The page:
Cheap acquiring of ship
This article is about acquiring (usually somewhat worn out) ships at a very cheap manner, fixing them up and equipping them with ecological propulsion systems, with the intent of cruising and (possibly) living in.
In the developing world (e.g. Angola, Mauritania, Somalia, Aral Sea, ...) hundreds of stranded ships lay at beaches/coasts ready to be used for a variety of purposes and environmental projects. These uses/solutions can be :
- breaking apart the vessel and salvaging materials (this is again commercially profitable due to the increased market prices of raw materials such as iron)
- detoxifying and sinking the vessel for the construction of artificial reefs
- fixing up the ship and making it again seaworthy to use it again (e.g. as fishing vessel, transport ship, ...).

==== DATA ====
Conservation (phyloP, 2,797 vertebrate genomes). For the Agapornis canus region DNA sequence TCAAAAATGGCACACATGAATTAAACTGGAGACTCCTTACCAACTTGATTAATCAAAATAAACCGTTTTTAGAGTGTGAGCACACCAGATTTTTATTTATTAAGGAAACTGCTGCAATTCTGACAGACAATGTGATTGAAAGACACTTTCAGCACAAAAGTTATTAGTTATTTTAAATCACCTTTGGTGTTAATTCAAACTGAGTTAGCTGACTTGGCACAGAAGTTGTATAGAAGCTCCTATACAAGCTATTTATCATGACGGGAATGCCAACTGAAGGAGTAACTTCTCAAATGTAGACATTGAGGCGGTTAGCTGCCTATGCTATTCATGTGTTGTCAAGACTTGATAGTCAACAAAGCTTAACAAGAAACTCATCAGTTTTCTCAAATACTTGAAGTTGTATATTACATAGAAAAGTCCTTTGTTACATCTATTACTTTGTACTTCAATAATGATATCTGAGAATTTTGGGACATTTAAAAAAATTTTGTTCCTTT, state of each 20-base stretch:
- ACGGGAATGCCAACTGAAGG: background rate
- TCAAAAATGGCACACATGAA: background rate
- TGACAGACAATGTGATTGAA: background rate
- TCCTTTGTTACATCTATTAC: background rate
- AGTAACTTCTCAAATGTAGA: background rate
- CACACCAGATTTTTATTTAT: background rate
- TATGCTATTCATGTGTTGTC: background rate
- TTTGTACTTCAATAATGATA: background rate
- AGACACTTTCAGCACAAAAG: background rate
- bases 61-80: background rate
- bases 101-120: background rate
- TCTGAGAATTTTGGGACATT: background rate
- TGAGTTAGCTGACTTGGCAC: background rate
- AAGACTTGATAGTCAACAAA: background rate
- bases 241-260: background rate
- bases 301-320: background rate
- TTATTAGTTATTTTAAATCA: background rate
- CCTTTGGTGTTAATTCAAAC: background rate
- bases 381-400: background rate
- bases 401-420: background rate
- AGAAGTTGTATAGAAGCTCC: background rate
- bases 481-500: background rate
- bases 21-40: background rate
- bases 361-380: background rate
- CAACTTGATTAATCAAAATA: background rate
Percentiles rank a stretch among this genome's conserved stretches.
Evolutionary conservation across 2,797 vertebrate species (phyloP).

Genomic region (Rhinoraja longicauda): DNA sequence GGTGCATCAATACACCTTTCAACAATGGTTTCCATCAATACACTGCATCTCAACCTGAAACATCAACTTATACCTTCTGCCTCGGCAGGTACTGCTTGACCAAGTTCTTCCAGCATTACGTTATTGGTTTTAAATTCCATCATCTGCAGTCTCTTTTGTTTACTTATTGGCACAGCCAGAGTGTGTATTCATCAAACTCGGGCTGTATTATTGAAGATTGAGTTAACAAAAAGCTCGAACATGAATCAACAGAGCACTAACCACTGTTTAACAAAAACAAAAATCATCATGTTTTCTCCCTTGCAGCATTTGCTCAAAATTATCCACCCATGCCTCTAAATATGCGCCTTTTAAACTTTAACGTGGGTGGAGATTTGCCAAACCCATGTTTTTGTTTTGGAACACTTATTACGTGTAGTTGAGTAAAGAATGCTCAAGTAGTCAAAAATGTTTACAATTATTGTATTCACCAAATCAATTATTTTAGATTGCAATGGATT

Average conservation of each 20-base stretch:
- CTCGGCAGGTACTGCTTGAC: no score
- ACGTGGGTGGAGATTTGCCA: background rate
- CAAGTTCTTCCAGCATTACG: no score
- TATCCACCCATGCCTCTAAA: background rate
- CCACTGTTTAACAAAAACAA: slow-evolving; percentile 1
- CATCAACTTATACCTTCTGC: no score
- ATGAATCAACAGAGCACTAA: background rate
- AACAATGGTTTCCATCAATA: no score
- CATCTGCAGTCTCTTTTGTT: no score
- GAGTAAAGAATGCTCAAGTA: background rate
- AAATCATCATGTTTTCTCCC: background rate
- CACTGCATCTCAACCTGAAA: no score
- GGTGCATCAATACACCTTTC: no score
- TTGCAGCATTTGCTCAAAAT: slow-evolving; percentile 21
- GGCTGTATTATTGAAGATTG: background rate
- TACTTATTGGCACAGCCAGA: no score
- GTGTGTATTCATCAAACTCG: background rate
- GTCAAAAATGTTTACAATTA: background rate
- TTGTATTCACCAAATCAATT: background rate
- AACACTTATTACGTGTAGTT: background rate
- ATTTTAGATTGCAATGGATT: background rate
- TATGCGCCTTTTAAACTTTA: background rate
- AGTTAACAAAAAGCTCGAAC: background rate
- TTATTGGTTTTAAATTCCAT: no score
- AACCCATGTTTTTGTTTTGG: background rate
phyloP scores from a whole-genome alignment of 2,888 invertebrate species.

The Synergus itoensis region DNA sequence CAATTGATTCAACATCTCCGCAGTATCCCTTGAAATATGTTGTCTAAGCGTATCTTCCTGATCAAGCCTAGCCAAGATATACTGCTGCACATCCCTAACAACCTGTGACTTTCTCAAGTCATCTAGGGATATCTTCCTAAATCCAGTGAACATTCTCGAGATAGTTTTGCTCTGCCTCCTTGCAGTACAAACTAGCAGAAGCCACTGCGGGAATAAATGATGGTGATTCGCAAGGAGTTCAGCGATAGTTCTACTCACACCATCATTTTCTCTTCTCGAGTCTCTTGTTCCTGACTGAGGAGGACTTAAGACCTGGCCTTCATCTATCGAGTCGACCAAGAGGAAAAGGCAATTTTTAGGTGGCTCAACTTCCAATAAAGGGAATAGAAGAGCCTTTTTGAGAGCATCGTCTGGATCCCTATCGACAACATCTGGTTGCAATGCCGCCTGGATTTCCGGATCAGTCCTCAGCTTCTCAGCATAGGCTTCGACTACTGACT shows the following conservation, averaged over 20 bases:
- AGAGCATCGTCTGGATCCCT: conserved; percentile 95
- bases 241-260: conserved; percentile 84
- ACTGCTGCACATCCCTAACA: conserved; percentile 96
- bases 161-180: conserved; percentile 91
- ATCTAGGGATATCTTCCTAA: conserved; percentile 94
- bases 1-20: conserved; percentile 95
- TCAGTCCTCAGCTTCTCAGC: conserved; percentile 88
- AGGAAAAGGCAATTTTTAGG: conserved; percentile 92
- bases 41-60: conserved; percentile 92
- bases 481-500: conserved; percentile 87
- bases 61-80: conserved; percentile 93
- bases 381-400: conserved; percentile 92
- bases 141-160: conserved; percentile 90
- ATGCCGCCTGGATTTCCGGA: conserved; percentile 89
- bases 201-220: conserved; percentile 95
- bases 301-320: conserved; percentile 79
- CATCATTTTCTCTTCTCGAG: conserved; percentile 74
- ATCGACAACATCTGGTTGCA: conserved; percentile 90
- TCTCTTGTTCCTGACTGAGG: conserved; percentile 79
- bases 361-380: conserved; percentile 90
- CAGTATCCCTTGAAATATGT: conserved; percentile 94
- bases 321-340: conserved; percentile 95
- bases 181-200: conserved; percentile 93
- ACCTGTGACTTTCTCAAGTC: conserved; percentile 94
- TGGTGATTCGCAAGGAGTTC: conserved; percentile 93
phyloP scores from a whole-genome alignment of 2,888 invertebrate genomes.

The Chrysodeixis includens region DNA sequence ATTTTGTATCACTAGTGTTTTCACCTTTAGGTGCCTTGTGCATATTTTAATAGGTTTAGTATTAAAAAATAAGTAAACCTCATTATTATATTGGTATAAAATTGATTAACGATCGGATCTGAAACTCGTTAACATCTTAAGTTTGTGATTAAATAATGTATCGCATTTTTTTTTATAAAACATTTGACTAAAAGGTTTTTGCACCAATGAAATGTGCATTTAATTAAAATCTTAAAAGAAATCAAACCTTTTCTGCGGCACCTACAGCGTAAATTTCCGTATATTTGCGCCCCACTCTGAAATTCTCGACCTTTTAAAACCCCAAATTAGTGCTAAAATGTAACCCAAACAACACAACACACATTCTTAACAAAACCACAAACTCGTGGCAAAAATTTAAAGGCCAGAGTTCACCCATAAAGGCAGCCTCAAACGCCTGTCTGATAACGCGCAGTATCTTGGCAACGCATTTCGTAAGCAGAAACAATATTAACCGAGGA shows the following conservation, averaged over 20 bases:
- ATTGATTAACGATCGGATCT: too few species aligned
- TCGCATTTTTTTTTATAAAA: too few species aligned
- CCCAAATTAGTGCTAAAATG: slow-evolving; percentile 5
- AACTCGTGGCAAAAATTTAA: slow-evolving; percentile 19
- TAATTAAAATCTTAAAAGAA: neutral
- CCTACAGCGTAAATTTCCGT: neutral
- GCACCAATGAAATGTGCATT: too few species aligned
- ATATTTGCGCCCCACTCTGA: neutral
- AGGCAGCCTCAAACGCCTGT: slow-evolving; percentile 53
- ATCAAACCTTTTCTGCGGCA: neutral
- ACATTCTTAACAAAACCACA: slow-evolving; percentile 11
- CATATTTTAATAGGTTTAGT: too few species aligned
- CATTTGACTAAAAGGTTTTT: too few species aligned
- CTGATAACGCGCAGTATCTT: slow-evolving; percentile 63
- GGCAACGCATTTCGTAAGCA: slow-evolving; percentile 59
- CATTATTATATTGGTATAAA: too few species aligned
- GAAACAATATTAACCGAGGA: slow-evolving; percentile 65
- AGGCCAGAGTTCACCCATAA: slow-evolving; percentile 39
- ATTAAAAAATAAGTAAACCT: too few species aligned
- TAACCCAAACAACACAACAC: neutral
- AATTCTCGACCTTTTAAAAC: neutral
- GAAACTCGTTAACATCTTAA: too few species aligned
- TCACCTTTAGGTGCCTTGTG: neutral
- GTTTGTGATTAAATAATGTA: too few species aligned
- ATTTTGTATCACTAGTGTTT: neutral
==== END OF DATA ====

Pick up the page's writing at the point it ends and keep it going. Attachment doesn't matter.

A second way on how we might acquire cheap ships is through taking over confiscated ships (e.g. from illegal fishers, pirates still highly active in Somalia, SE Asia, ...). Having heard that today's modern pirates are now using very large ships (motherships) and that some of these have been captured and confiscated by navies (e.g. US Navy, ...), I believe at least the first projects may be set-up by asking these navies to give (or at least acquire at low price) some of these ships for our environmental projects. At present the US Army, Navy, ... is heavily involved in projects to decrease their military vehicles' emissions, ... (again this will seem odd but its true) and would at least be interested in making some financial exceptions for our project. Despite this, some additional funding will still be required, but I believe given the economic background (money can be made afterwards trough reintegration into commercial circuit), your organisation will have no trouble finding organisations which may provide the (now very limited) primary sum of the money required.